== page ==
X Factor ends with the result everyone predicted, making the last few months even more useless

The X Factor ended last night, finally, with Melanie Amaro beating Josh Krajcik, and third-place Chris Rene to win the show’s unbelievable $5 million prize. Melanie was eliminated from mentor Simon Cowell’s group at the top 16 stage, but brought back in one of those totally inauthentic moments that helped make the series a monstrous disappointment. (Remember how much promise the series had back when Fox aired two truly outstanding promos?)

The most surprising part of the conclusion was that her victory was announced eight minutes before the end of the second hour, which like the first hour was full of filler and performances such as Justin Bieber performing with with Stevie Wonder. That gave Melanie a chance to say nothing of substance and for her to barely get through the same song she auditioned with while the show’s awesome stage did its best to give everyone seizures.

There was real-life drama behind the scenes, as three crew members were injured during 50 Cent’s performance drama accident when a piece of the set came apart and hit two of them in the head. They were hospitalized, but there’s no word yet about their condition this morning.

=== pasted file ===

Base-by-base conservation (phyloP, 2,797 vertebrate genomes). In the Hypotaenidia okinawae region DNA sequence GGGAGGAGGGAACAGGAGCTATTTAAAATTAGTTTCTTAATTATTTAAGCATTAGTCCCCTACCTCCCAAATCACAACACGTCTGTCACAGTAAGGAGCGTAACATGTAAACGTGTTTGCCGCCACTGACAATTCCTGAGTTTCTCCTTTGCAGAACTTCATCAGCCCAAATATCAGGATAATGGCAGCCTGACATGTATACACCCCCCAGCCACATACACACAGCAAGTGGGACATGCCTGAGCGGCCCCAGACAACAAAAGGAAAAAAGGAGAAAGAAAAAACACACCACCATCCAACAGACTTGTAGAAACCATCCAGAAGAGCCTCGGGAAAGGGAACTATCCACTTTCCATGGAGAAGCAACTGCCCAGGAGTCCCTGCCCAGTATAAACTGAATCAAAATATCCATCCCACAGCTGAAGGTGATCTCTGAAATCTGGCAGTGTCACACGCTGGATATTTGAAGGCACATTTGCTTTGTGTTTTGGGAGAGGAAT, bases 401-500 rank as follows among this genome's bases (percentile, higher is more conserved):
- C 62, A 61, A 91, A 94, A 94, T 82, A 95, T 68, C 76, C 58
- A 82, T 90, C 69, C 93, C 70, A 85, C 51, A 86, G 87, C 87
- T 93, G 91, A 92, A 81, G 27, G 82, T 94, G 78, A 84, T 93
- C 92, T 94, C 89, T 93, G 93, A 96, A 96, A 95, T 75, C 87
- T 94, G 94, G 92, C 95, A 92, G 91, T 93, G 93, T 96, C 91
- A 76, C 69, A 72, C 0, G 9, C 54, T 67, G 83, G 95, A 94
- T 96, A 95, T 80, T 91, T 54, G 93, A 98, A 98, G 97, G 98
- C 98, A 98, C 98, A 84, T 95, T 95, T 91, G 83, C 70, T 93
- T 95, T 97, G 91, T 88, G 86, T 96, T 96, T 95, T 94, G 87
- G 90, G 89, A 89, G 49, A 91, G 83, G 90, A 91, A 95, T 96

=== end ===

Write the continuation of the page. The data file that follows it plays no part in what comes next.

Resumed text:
The Sing-Off loses its star

Ben Folds

NBC's super-fun December a capella singing competition The Sing-Off is returning, but without its star judge, Ben Folds, and only as a two-hour special. Those are really depressing changes for a series that proved itself to be a super-fun show when it returned last December.


A film director talks about becoming a reality TV character

Anna Martemucci

What is it like to have your life turned into reality TV? Director Anna Martemucci, one of the two directors featured on Starz' exceptional reality series, talks about that, the competition, and her collaboration with her husband and brother-in-law.

Plus: How the show's producers tried to keep the $250,000 competition fair.

about the writer

Andy Dehnart is a journalist who has covered reality television for more than 15 years and created reality blurred in 2000. A member of the Television Critics Association, his writing and criticism about television, culture, and media has appeared on NPR and in Playboy, Buzzfeed, and many other publications. Andy, 36, also directs the journalism program at Stetson University in Florida, where he teaches creative nonfiction and journalism. He has an M.F.A. in nonfiction writing and literature from Bennington College. More about reality blurred and Andy.